WESLEY CHAPEL — It took art judge Crickette Todd more than four hours to carefully make her way through 35 exhibits before settling down to the task of determining who would walk away with checks and ribbons at Art in the Park at Wesley Chapel District Park on Saturday.
Todd, now retired, holds a doctorate degree in art, participates in the Zephyrhills Art Club and is a practicing artist in acrylic painting, pen and ink, and watercolor.
"I want to be very fair in my judging," said Todd, showing a clipboard with her set of evaluation points for the created works, display presentation and personal conversation.
When the final word was given, eight prizes were handed out with Best of Show distinction and a check of $500 went to Tampa folk artist Katherine Michael. Bob McAnespie captured first place and a check for $250 for his watercolor landscapes; Bruce Ferguson took home a second-place check for $150 for his oil painting; and Jack Beverland claimed the $100 third-place check for his folk art.
Following up were Honorable Mention recognitions going to husband and wife Louis Rodriguez and Gloria Barieto, Christine Richter, Jason Elliott and Doreen Donovan.
Cindy Fleming headed up the Art in the Park Committee for the Greater Wesley Chapel Chamber of Commerce and says she hopes this will become an annual signature event.
Artists from all over the state were invited to participate, but most of those exhibiting Saturday were from Wesley Chapel, Lutz, Land O'Lakes, Tampa, San Antonio and Zephyrhills.
The event attracted a steady stream of adults and children that started early and continued until late afternoon.
For the kids, a big draw was a cookie-decorating contest sponsored by the Wesley Chapel Sweetbay.
Jose Martin from Sweetbay handed out the plate-sized chocolate chip cookies and Cyn Lydon, a former Sweetbay baker, helped small children squeeze large tubes of colorful frosting, add sprinkles and a variety of decorations. Shortly after noon, 28 large cookies waited for the judges to decide which were best-decorated.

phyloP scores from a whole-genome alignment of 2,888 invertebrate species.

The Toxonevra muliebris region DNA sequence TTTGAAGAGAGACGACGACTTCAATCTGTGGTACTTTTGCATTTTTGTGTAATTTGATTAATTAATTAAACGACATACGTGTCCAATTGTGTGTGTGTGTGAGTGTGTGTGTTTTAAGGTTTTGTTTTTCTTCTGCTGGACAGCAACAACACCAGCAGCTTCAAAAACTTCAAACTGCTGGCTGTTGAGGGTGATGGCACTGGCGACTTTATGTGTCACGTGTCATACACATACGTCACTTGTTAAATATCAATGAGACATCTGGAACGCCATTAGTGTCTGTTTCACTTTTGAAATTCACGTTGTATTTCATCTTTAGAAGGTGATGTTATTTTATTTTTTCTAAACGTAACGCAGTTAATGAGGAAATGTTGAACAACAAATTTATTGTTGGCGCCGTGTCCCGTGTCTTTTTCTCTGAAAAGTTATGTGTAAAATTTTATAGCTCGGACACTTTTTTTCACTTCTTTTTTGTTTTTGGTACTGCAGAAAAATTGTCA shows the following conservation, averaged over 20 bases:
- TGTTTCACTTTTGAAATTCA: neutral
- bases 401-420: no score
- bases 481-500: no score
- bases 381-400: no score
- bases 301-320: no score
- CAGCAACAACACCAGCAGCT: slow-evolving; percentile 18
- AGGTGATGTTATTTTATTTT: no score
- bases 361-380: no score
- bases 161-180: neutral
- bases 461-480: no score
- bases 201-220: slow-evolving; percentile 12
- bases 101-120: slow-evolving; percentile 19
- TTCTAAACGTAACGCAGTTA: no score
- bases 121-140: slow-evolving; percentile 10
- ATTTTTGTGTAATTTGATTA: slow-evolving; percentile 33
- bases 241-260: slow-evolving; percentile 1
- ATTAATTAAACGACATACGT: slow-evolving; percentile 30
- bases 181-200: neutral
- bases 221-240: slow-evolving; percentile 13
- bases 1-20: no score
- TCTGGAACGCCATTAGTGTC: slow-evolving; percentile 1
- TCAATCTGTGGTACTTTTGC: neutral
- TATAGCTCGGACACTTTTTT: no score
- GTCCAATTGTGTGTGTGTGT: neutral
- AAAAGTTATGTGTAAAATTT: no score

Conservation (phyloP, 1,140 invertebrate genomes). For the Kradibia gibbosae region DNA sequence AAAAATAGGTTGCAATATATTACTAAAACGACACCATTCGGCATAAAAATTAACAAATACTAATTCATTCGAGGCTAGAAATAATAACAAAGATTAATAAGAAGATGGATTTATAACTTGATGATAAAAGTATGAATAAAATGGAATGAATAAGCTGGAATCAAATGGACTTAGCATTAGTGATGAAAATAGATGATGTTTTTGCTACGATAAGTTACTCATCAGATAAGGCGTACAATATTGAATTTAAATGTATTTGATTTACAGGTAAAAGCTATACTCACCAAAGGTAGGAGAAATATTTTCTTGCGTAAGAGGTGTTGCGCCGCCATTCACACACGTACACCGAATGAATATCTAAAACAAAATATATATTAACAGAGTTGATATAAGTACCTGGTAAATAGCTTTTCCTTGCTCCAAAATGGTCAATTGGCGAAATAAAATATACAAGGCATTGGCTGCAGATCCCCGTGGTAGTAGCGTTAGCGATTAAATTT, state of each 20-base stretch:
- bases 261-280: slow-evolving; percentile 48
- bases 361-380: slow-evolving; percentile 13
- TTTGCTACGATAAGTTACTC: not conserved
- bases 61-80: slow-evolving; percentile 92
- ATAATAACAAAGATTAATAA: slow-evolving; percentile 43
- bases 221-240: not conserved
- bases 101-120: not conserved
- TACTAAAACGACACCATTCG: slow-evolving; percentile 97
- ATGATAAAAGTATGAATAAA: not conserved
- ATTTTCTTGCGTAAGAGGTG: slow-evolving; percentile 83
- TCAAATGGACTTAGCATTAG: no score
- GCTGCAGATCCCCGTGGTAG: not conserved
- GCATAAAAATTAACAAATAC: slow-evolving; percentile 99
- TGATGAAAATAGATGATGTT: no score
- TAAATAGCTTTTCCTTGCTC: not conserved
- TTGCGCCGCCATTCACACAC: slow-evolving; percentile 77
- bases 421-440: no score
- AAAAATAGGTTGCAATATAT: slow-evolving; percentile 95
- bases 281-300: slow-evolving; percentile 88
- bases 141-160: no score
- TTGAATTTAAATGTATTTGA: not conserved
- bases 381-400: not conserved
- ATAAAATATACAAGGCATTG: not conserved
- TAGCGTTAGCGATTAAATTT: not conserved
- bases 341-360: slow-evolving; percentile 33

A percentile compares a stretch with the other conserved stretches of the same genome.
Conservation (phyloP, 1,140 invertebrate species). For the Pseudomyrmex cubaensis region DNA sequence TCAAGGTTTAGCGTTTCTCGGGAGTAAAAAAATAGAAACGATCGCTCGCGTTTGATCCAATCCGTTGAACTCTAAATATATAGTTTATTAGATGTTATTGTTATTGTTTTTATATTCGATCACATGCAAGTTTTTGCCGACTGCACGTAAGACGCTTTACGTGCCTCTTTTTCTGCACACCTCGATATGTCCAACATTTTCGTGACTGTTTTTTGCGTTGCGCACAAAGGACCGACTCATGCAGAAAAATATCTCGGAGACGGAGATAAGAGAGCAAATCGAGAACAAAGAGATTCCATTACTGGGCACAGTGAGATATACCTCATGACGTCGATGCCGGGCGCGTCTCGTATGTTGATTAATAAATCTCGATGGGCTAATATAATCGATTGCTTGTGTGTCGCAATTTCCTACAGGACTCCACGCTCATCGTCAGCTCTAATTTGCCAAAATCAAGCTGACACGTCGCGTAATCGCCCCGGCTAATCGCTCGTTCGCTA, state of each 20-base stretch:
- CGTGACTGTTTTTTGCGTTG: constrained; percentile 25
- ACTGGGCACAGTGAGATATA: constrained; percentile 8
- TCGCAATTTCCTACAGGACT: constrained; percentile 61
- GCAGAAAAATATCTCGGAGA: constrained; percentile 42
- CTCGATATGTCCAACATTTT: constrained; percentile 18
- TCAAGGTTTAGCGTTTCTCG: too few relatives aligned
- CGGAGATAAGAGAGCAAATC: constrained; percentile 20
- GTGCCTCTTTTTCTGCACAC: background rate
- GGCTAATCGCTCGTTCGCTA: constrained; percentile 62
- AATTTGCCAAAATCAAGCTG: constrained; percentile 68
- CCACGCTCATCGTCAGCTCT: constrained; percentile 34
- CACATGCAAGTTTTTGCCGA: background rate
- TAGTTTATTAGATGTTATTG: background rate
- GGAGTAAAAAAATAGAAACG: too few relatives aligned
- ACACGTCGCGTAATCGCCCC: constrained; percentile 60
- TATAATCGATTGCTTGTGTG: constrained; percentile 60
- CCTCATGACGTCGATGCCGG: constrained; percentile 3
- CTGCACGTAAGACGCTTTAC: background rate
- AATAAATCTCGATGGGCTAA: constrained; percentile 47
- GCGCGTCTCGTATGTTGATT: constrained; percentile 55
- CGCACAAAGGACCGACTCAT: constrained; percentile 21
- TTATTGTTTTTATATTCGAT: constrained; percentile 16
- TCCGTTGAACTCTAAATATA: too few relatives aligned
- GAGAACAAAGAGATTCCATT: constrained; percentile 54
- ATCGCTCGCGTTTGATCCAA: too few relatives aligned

For most of the children, such as third-place winner Michael Yevstratov, 5, the best award was getting to eat the giant cookie. Big brother Tim Turov, 14, smiled and nodded in agreement.
The sounds from live performances of jazz and blues floated over the exhibits, and at the covered pavilion vendors offered a variety of food such as shrimp on a skewer, hot dogs, snow cones and cotton candy.
Fleming said it was the vendor sales that helped the chamber offer award money to winning artists.
Avalon McMann, 14, said her favorite part of the show was an opportunity to try her hand at "throwing" on a potter's wheel, part of San Antonio potter Jack Boyle's exhibit. McMann sat patiently, muddy clay splattering her jeans, arms and legs, as the wheel turned and Deborah Gillars, a Zephyrhills High School art teacher and Boyle's wife, gently guided her hands in shaping a small pot.
Fleming, chamber executive director Sheri Goldberg and chamber president Devin Collins were busy throughout the day, answering questions and making sure everything ran smoothly.
Their plan was to start small with the festival, allowing room for it to grow each year.